He plays

IOWA CITY – Over the past month, Deshaun Lee has been an inspiration. The redshirt freshman dazzled in a Kids’ Day scrimmage with two interceptions, then stepped in bravely at Iowa State’s Week 1 starter and played well.

But after consecutive strong matches, Lee was moved to the second team. This is because more experienced reinforcements are on the way.

Jermarey Harris was listed as the new No. 1 cornerback on the depth chart Monday, reclaiming the position he was expected to hold when the season began. Harris was serving a two-game suspension by the NCAA for his involvement in the state’s sports gambling investigations, and now he’s back.

Saturday’s home game against Western Michigan (2:30 p.m., Big Ten Network) will mark Harris’ first game since the Citrus Bowl against Kentucky on Jan. 1, 2022. Although Harris was not included in Tuesday’s player interview session, one of his teammates could In the closet to certify that the Chicago native is ready to go.

“I’ve seen the excitement the last couple of weeks,” linebacker Jay Higgins said. “The guy can’t wait to get out there, and this week of practice you can see he’s fresh. He’s the fastest guy out there running.”

Harris started six games in the 2021 season after injuries to Riley Moss and Matt Hankins and played well. He has recorded four interceptions in those six starts, including one in each of his last three games. The 6-foot-1, 190-pounder has proven to be a playmaker in his short time. But Harris missed the 2022 opener after an OWI charge and then missed the rest of the season with an unspecified injury.

“Experience. He did a great job in tough circumstances two years ago, when all of a sudden he was there,” coach Kirk Ferentz said Tuesday. “The fun part is talking about the human side of things… The growth we’ve seen with him throughout his career has been incredible.”

There are no concerns about Harris being rusty. Iowa State’s coaches wouldn’t have brought him back to the first line if they didn’t have complete confidence in him. Lee is now a top reserve player and could be implemented when Iowa moves to a dime package with one running back and six defensive backs.

“Now, we have more confidence in him,” Ferentz said.

Harris’ return adds to a starting secondary that includes preseason All-American cornerback Cooper Dejean, newly named Senior Defensive Player of the Week Sebastian Castro, established free safety Quinn Schulte and five-star strong safety Xavier Nwankpa. Where Harris can provide the most help is with his knowledge as a fifth-year senior (who could play during his seventh year if he applies for a medical redshirt for 2022).

“He’s just a great player who understands the game so well,” said wide receiver Diante Vines, who faces Harris in practice. “Literally in the (Iowa State) game, we were standing on the sideline, and he told me he thought the throw was coming that way, even before it happened. The play came out, the quarterback came out, and he threw a smack all the way to the receiver. I was like, ‘Damn.’

He plays

Kirk Ferentz is frustrated with the NCAA’s decision regarding Noah Shannon

“A missed opportunity by the NCAA,” the Hawkeyes coach said of his player’s resume. But Shannon will remain with the team on a day-to-day basis.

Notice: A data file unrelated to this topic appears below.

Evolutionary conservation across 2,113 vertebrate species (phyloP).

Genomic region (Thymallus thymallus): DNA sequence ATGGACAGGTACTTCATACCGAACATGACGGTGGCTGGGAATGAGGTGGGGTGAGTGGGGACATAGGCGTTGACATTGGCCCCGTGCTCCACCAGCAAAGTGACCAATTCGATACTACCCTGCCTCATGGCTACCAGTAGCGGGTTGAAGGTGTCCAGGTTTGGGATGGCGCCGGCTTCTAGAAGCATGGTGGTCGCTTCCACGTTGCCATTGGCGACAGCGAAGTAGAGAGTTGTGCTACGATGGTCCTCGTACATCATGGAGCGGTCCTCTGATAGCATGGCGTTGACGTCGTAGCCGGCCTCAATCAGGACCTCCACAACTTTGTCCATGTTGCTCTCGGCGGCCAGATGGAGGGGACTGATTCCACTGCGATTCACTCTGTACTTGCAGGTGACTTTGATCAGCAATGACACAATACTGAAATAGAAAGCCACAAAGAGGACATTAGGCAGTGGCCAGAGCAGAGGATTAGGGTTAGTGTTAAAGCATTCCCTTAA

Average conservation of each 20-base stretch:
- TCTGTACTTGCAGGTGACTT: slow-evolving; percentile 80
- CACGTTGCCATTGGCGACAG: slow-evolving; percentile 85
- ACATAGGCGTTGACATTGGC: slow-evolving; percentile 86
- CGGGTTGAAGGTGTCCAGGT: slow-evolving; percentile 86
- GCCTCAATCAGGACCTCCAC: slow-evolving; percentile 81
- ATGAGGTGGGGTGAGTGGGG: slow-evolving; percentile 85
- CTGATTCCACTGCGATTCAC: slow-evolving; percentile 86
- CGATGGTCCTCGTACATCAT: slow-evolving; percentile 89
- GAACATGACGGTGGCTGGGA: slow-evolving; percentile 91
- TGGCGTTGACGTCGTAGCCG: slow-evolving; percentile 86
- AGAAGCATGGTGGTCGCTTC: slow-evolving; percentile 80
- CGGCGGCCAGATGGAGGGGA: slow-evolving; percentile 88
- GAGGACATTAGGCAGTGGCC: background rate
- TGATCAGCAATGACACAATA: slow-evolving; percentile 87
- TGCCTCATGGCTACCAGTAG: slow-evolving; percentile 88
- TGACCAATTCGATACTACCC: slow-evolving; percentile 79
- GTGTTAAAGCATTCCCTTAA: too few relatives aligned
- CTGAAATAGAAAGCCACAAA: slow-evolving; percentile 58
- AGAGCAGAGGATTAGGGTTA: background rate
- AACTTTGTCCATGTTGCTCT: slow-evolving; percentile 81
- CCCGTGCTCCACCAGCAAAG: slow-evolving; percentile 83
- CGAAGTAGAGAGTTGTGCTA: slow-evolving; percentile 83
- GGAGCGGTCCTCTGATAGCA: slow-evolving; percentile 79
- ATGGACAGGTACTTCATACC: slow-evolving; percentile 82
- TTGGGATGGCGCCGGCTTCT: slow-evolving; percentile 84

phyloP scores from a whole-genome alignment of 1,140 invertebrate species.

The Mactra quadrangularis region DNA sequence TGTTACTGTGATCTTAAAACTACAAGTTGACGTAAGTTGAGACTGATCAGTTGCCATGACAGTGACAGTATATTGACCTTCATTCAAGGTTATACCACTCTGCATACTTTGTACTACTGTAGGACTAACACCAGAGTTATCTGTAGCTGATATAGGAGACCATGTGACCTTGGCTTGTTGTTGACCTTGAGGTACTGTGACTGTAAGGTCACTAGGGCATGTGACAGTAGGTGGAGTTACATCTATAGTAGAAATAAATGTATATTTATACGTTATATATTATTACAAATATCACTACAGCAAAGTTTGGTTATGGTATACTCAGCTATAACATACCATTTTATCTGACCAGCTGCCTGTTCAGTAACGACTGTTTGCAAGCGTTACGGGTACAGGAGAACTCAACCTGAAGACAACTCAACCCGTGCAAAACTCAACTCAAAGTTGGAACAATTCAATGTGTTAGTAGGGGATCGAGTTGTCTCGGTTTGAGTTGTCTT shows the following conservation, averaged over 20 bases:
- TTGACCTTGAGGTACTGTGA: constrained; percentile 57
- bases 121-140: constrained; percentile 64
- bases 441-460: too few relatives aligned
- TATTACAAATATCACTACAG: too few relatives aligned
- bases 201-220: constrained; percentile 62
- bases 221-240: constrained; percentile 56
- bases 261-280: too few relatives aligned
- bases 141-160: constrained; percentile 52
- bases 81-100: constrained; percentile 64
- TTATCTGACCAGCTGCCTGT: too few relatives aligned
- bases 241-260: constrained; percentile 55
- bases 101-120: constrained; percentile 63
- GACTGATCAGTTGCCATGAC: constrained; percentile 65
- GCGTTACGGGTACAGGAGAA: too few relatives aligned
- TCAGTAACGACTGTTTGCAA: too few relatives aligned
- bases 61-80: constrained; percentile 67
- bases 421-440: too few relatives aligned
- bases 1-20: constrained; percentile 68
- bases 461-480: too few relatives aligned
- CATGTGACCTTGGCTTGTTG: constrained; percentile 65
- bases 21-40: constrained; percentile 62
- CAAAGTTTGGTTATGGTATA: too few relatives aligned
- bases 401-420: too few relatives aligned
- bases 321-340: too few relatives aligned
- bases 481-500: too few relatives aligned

Chad Listico, Hawkeye Central

Noah Shannon’s ending brings disappointment

While the win over Iowa State over the weekend was a win for Iowa State football, the Hawkeyes suffered a setback on Monday, when the NCAA rejected defensive tackle Noah Shannon for recall. In a statement, Shannon apologized to Hawkeye fans for his mistake — betting on another Iowa sports team. Ferentz criticized the decision on Tuesday, commenting that the NCAA missed an opportunity to be reasonable.

The NCAA has sent a clear message throughout this sports gambling investigation involving Iowa and Iowa State athletes: Betting on your school, in any sport, will not be tolerated. Shannon’s case will forever be associated with this, but he added in his statement: “I want to say thank you to my family, Coach Ferentz, the coaching staff and all of my teammates and friends for their unwavering support. I will make sure this mistake does not define me or my future career.”

Part of that means being with the team on a daily basis. Shannon said in August that he was mentoring true freshmen Maddox Borcherding Johnson, Chase Brackney and Kenneth Meriwether.

“We’re going to make it work in a number of ways,” Ferentz said. “(We’ll) have his experience and expertise on a day-to-day basis, mentoring some young guys … who are going through a tough transition, just like he did six years ago. I think it’s good for him to be busy for sure.”

Iowa State is clearly doing the right thing by standing by Shannon. And good for him for being a model teammate in the face of personal disappointment.

He plays

Iowa State’s Joe Evans, an Ames native, appreciates the Cy-Hawk Trophy moment

The six-year-old had a monster game in Iowa State’s 20-13 win over Iowa State and earned a chance to hoist the trophy first.

Chad Listico, Hawkeye Central

Joe Evans is making his big homecoming in Ames

Saturday afternoon and evening were a prime opportunity for Joe Evans to bask in the Cy-Hawk’s warm glow. The Ames native had arguably the best game of his life in his hometown, a 20-13 win at Iowa State in which he played 66 of a possible 76 snaps on the defensive end. He regularly harassed quarterback Rocco Bichette and caught Iowa State’s final pass of the day, a third-and-1 punt that forced a fourth-and-1 that led to the Hawkeyes winning the game.